“No. The front door was open,” Joe told me. “We always latch it before bed, why would it be open?” He was freaked. I started to get cold all over with a lump in my stomach.

I looked in her room, in her bed. Dash was still sleeping on his side of the double bed, but on her side, there was no Rosie. Instead, there was one of her blankets loosely covering several small pillows, arranged to look like a prone body in bed. This scene convinced me that her leave-taking was premeditated, that she was not abducted. My rising anxiety came down a notch. Several high-profile childnapping cases have made the news, and while I’m certain abductions are rare, they do happen and they make good money for the news media, working on the emotions of parents who can’t stop reading the dramatic, terrifying stories. One of a parent’s worst fears is to lose a child. I was terrified.

Joe grabbed a flashlight and went outside to search around the house, calling her name in case she was hiding in the bushes or playing with toys in the backyard. I did the same, inside, looking in closets, the basement, bathtub, under beds. She sometimes hides on us, well past it being a fun game, so I hoped she was just playing an overused trick on us. Dash was awake, so I asked him, “Did Rosie tell you that she was going somewhere, sweetie?” “No,” he answered, rubbing sleep out of his eyes. Joe came back inside.

“I’m going to take the car and drive around the neighborhood. You call 911,“ he directed, then walked outside.

5:07 a.m. “What Was Your Daughter Wearing?”
“What is the nature of your emergency?” the 911 dispatcher asked.
“My daughter isn’t in the house,” I answered, shakily.
“How old is your daughter?”
Under her breath, it sounded like the dispatcher muttered, “That’s wrong.” In a normal tone, she continued, asking for our address, her full name, and other details. She asked, “Is there any reason your daughter left the house? Does she sleepwalk?”
“She has, but she’s never gone out the door before. She’s never gone out the door by herself without asking even during the day. She doesn’t do this.”
“Has she said anything to you about wanting to leave?”
I thought for a moment. “She’s been asking for a lot of playdates and sleepovers lately. I’ve been working late and haven’t been able to schedule them very often.”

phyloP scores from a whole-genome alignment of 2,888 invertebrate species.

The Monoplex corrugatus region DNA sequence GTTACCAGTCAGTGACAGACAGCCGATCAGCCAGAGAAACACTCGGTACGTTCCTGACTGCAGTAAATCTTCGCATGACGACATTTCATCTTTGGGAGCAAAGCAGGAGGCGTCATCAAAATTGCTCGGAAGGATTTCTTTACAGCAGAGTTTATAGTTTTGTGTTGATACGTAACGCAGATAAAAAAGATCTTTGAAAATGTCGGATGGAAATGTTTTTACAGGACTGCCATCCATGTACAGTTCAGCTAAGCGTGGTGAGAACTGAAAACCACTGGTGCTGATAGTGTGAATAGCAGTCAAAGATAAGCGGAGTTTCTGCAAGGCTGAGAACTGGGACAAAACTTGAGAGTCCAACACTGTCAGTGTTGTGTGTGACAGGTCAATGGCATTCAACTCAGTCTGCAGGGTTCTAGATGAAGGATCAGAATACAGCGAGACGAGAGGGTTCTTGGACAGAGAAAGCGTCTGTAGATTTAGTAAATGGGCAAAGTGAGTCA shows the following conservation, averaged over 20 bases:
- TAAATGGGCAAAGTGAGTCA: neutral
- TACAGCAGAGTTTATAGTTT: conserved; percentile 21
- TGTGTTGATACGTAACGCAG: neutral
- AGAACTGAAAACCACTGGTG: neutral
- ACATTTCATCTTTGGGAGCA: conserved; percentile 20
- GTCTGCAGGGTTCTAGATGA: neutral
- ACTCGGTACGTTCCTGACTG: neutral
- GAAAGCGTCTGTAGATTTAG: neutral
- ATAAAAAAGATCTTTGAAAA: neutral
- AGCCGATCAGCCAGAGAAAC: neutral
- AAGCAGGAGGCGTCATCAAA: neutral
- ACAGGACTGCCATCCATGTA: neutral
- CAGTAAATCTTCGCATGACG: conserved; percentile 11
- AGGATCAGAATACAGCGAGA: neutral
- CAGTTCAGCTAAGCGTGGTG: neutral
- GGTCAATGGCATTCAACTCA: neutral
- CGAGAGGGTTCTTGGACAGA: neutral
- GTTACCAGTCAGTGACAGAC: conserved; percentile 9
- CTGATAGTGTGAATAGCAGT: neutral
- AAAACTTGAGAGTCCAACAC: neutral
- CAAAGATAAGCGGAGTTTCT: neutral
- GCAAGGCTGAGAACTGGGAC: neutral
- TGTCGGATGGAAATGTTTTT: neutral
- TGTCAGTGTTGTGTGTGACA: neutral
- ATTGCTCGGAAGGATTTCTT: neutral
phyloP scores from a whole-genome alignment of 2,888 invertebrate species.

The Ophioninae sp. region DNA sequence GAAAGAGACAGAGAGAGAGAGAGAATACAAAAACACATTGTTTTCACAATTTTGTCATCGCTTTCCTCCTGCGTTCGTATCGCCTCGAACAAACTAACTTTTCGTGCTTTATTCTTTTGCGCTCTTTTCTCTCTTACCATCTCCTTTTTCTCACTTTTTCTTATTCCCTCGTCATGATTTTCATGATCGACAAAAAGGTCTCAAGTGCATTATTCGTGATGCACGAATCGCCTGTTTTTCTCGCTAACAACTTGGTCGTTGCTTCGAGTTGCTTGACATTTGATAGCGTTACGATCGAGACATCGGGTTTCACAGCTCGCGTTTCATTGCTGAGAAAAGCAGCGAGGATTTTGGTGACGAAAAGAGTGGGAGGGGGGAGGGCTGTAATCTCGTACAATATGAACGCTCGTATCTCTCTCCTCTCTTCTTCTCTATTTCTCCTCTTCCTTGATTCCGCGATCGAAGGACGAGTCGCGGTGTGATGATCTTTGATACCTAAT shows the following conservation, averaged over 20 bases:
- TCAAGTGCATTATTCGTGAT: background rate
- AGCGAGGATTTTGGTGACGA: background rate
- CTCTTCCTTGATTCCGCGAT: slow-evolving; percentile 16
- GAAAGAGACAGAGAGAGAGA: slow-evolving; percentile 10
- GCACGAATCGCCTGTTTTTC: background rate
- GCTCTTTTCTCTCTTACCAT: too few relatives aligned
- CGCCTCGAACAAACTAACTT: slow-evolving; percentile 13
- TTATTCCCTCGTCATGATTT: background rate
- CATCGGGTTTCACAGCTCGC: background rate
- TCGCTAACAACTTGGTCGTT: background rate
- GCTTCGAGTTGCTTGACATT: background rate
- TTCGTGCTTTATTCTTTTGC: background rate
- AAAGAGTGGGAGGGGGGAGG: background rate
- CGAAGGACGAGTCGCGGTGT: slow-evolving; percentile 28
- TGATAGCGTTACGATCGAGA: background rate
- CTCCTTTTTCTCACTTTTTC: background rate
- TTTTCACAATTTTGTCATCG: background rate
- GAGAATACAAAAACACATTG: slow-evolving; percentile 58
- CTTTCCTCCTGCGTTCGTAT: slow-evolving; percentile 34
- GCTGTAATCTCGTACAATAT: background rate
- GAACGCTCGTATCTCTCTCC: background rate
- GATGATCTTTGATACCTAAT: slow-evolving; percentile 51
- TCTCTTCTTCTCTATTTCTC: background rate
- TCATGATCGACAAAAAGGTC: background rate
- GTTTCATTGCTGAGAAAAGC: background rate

When she asked me, “What was your daughter wearing?” I choked up.
“Uh, I… I don’t remember! She dressed herself. I dressed my son, and I… don’t have any idea what she wore to bed.” Long pause.
“Do you know what shoes she is wearing?”
“Can you look around and see if there are any of her shoes missing?” After I fitfully stomped around the house, accounting for shoes, I discovered that one pair was not around.
“Her pink mary-janes aren’t here. They have a Velcro strap.” The dispatcher made notes.
“Is there a creek nearby?”
“Yes, at the end of our street.”
“Does she know how to swim?”
“No! (I cringed inside) But the creek is only a few inches deep, just runoff.”
“Officers are on their way to your house. They should be there shortly.” We ended the call.

I found Dash lying in his own bed, awake and told him, “Dash, Rosie’s not in the house and Mommy and Daddy are very scared. Do you know where she is?”
“No, Mommy.”
I went to the open front door and looked out onto the dark street. It was about 50 degrees that morning. What was she wearing? What was she THINKING? Where would she go? I thought about what I told the 911 dispatcher about playdates and sleepovers and the friends Rosie had named. Fiona was the closest friend, just a block and a half away. My cell phone was still in my hand; I phoned her house. While the call was connecting, two police cars were on my street, headed for my home.